“It’s madness.  If I didn’t know you better I’d say you were wrong in the head.” p.185

It’s hard not to think that she is on the right track with this comment…

As much as the reader speculates though, the reality is that this is a book which defies interpretation, giving enough up to intrigue us, but nowhere near enough to allow answers to be found.  At times, it all feels a little Kafkaesque, but where the Czech writer’s characters charge around in a desperate attempt to find out what on earth is going on, Havilio’s creations leave the heavy thinking to the reader, preferring to drink, fornicate and enjoy their siestas while we are wondering what to make of it all.  Is it a story of post-traumatic stress?  Is it an allegory for some aspect of modern life?  Are we meant to suspect that we are all actually living inside an asylum?

Don’t ask me (I never claimed to know!).  Read it for yourself, and you might find out – then again, you might not.  In any case, whether you succeed in unravelling the truth or not, you’ll certainly have an interesting time 🙂

13 thoughts on “An Illusion of Freedom

  1. Gary – It certainly is interesting, one I'm sure would appeal to the Latin-American fiction fan in you 🙂

    Caroline – It's one where the attitude of the reader will play a big role. If you're interested in analysing it to death, that's very possible, but it would be equally possible to just read it and think 'well, nothing much happened there…'.


  2. “We never learn their name, and in fact it takes a long time for their gender to be explicitly revealed (even then, I had some serious doubts for a while!).”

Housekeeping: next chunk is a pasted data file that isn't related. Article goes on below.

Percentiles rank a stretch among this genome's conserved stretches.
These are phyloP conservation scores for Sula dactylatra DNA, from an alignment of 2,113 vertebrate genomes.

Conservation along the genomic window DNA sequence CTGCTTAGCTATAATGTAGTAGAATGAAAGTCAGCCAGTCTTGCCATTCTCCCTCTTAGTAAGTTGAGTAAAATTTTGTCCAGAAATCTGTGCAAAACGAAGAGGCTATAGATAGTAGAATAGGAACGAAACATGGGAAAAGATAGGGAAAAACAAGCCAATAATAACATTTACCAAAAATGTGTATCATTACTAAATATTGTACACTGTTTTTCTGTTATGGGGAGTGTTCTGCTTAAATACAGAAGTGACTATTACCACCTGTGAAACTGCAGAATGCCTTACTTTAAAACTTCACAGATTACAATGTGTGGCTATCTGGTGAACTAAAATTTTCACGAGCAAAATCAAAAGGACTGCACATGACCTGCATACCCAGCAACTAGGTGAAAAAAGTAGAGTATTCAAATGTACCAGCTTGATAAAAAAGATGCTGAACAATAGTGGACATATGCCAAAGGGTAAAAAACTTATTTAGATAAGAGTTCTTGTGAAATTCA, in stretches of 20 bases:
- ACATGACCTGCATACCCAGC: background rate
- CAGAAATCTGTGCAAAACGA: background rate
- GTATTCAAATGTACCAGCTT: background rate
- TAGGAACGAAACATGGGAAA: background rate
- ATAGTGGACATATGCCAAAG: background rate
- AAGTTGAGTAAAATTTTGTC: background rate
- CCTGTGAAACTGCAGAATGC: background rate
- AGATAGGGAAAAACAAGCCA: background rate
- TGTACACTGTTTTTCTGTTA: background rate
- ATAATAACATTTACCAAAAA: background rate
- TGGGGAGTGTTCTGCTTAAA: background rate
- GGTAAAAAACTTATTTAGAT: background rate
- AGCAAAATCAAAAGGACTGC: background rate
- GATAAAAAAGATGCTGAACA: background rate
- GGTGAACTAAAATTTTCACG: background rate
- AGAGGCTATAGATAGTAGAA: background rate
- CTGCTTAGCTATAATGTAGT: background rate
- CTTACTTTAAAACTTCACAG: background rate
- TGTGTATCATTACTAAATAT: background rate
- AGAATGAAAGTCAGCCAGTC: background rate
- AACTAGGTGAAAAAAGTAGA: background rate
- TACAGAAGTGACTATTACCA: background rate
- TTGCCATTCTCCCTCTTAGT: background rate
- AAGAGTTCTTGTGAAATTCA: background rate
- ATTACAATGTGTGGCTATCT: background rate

This is easier to achieve in English than in French, and I suspect in Spanish (I don't speak Spanish)I wonder how the writer does it in the original text.

    Interesting find. Unavailable in French translation though.


  3. Rise – Well, if there are any budding film-makers out there, I'm open to offers 😉

    Emma – That's true (although it may just have been me being dense!). It's easy in English with a first-person narrator, especially when they swing both ways, as it were – you just need to put in a few things you would usually associate with one gender (but which could equally be used with the other).

    You never know, French might be next 🙂 If not, it's fairly straight-forward to read in English. Now understanding the writer's intention is another matter…


  4. Thsi is very close to the top of my reading list and moving closer as a result of this review. Stefan, who runs And Other Stories, used to live in Oxford and The Albion Beatnik Bookstore where I hang out most of the time is still their spiritual home so I'm lucky to get to a lot of their events, which regularly bring translators and writers together to talk. They're a fabulous publisher – I'd thoroughly recommend Down The Rabbit Hole if you haven't read it already.


  5. Dan – I didn't know that – another serendipitous connection 😉 I've heard a lot of good things about 'Down the Rabbit Hole', so I'm sure I'll get to it at some point 🙂

    Mark – Sometimes it's better that way – too much analysis can make the magic lose its lustre 😉